23 Nov 2014 - 22 Feb 2015
23 November 2014 – 22 February 2015
Curated by Susanne Pfeffer
“I wish to abandon imitation and illusion and enter directly into the higher drama of: celluloid, two-dimensional strips; individual rectangular frames; the nature of sprockets and emulsion; projector operations; the three-dimensional light beam; environmental illumination; the two-dimensional reflective screen surface; the retinal screen, optic nerve and individual psycho-physical subjectivities of consciousness.”
Paul Sharits, 1967
Working with precisely composed 16mm films, the American experimental filmmaker Paul Sharits (1943–1993) created extraordinary cinematic spaces characterized by a degree of complexity and density that is unique in the history of art. In his installations and multiple projections (locational film pieces) he transforms film not only into a deeply visual, but also a profoundly physical experience. Meticulously arranged colour compositions (Shutter Interface, 1975), deceptive film-in-film presentations (3rd Degree, 1982) and abstract sequences interrupted by graphic images (Epileptic Seizure Comparison, 1976) form the basis for his reflections on the functions and conditions of the medium of film. Sharits’ work masterfully combines a sense-penetrating intensity with reflections on filmic illusion and the mechanisms of seeing.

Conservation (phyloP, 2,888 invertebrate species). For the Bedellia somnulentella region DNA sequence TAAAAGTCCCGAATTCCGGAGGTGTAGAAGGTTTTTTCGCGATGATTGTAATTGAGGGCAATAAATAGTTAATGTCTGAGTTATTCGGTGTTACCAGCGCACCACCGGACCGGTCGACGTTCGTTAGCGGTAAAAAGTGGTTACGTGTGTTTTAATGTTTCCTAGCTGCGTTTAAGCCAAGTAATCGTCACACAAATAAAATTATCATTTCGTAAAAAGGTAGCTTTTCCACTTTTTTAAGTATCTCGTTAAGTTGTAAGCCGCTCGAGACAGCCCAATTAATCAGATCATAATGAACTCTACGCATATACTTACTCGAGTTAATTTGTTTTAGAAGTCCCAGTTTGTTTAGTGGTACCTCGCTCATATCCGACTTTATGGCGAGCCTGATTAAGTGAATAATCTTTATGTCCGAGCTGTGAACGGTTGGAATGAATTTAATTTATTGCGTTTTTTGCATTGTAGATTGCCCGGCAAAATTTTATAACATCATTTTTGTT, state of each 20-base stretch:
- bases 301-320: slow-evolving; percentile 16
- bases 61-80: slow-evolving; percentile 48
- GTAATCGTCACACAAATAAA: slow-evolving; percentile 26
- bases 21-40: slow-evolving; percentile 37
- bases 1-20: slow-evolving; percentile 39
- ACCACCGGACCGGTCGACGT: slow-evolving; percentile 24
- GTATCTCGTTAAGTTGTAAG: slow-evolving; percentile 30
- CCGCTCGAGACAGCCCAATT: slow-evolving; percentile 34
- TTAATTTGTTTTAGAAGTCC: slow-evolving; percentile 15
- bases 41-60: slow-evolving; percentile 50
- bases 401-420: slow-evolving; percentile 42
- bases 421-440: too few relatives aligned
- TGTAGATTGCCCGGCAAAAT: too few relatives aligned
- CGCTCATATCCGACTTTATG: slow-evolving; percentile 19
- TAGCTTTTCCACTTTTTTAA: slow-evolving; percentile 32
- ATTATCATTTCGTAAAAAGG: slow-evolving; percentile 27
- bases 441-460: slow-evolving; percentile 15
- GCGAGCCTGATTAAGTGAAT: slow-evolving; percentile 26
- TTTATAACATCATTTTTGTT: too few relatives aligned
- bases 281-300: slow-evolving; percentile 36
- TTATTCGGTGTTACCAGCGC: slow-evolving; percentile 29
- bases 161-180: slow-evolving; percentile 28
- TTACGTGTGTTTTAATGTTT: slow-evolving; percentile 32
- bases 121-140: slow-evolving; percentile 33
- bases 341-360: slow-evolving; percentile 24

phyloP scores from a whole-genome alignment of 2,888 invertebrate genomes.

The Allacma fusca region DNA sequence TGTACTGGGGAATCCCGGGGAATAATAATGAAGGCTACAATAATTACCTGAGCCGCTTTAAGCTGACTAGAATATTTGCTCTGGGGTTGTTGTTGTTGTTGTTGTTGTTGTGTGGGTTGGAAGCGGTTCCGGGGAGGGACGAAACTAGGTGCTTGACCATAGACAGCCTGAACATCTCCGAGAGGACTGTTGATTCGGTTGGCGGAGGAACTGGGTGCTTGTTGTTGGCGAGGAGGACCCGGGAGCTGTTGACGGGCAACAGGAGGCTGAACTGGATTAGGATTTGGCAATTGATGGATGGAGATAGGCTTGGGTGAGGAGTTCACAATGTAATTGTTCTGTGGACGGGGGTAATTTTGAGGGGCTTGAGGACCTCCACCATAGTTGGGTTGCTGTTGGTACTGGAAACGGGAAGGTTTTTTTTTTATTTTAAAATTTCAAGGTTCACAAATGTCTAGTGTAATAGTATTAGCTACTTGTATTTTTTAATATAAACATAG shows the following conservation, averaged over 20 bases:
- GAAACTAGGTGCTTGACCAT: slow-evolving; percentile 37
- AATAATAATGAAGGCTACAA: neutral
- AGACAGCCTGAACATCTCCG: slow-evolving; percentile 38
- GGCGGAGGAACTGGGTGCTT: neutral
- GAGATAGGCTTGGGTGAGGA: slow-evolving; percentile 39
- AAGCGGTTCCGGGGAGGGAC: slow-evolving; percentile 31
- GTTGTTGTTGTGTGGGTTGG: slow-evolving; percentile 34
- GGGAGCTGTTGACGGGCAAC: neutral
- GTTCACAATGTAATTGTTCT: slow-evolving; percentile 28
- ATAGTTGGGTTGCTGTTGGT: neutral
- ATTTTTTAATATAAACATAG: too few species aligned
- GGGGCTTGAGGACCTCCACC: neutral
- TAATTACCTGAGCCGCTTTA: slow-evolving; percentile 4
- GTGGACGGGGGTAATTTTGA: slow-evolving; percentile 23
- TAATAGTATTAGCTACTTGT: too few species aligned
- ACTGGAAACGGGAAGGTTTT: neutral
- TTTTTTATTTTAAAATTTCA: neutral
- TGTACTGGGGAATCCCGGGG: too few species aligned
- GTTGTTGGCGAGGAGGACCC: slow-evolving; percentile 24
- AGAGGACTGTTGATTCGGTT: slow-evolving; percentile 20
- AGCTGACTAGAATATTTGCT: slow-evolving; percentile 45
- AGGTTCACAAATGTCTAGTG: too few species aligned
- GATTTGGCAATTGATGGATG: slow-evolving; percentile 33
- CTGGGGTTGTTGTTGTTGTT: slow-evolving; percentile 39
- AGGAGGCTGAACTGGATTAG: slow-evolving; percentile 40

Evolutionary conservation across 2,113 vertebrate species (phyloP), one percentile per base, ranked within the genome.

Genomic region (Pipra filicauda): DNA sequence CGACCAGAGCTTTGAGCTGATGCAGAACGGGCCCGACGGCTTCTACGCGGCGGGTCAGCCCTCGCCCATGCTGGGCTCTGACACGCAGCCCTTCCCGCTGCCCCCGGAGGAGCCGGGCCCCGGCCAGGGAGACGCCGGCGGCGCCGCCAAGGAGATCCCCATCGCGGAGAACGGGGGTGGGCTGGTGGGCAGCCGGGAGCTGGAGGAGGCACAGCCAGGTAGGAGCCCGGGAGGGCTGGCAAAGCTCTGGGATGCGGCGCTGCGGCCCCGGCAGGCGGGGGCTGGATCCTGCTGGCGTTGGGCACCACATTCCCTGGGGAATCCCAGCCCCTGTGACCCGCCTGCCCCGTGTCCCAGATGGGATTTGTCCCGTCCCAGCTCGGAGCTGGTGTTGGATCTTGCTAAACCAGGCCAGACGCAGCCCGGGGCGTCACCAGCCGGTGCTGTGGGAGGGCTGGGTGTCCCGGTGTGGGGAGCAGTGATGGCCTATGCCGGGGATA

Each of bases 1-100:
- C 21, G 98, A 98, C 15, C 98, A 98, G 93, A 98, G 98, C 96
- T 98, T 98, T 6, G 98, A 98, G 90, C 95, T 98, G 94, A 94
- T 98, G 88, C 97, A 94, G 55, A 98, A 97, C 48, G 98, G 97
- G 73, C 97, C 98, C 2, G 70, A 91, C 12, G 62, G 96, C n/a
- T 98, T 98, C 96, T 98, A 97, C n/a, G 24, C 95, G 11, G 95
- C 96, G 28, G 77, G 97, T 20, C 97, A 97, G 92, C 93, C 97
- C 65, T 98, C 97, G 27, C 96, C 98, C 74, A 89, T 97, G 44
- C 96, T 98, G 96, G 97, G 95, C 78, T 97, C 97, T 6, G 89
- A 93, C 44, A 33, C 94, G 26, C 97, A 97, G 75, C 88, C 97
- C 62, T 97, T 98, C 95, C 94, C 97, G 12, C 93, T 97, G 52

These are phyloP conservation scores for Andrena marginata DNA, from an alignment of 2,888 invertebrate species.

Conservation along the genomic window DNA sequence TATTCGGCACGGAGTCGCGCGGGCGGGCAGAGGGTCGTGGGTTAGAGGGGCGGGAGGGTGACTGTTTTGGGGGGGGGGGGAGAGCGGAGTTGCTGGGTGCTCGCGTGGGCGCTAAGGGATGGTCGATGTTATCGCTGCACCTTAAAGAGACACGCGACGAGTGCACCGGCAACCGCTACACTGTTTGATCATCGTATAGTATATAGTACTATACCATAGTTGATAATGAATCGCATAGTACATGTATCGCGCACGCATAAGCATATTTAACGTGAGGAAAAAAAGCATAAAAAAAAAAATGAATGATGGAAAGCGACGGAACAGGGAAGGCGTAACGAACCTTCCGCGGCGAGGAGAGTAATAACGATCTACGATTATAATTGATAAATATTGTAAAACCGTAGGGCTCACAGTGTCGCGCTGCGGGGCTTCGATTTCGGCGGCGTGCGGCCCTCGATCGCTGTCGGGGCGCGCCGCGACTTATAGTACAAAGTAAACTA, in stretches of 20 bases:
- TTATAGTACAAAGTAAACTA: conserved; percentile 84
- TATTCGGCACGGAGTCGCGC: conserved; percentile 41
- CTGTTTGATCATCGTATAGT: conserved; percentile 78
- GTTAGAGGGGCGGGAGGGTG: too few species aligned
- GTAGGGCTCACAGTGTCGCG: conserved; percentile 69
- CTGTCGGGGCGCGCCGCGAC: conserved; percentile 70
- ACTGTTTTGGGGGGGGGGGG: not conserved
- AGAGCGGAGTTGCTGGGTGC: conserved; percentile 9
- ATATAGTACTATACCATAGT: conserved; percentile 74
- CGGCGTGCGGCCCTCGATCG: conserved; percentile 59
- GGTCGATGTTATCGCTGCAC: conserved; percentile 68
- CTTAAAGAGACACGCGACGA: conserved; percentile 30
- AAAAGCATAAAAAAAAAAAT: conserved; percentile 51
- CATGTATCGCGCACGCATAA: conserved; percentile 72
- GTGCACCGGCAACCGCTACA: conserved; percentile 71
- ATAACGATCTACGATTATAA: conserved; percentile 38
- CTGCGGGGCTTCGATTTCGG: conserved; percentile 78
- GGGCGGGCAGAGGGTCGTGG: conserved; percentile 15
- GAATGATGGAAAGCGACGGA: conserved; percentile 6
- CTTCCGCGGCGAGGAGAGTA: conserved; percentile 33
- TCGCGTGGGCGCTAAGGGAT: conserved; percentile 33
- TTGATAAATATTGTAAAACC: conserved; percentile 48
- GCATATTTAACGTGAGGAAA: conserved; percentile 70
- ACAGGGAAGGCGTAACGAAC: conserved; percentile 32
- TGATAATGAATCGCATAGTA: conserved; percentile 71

In his Frozen Film Frames, he reduces film to its essential components, causing it to freeze into sculpture floating in space: Between suspended Plexiglas panes he mounts strips of film arranged side by side in such a way that they can be viewed both vertically and horizontally. Sharits reduces film to its essential components, celluloid and light, thereby divesting it of its fundamental determinants, namely time and motion.
Analogous to his cinematic pieces, Sharits continues to experiment with analytical and rhythmic colour composititions in numerous graphic works. In his diptychs and series executed in felt-tip on graph paper he places studies alongside the films, thereby creating a film notation that is entirely his own. In the early 1980s Sharits turned his attention once again to the roots of his art and thus to painting. Here as well, he was concerned primarily with the function and conditions of the medium and abstract compositions alternate with graphic representational works.
For the first time ever, the Paul Sharits retrospective unites four film installations (locational film pieces) within a single exhibition. In addition to single-screen projections, various Frozen Film Frames and numerous drawings, the show presents his late paintings as well as a number of previously unexhibited works. The Fridericianum is pleased to present the world’s first comprehensive retrospective devoted to the art of Paul Sharits.
A catalogue will be published by the Verlag der Buchhandlung Walther König. In addition to articles by Paul Chan, Tony Conrad, Birgit Hein, Bruce Jenkins, Branden W. Joseph, Helen Marten, Jonas Mekas, Susanne Pfeffer and Melissa Ragona, the publication will also feature essays on film theory by Paul Sharits, some of which have never been published before, and an extensive catalogue raisonné.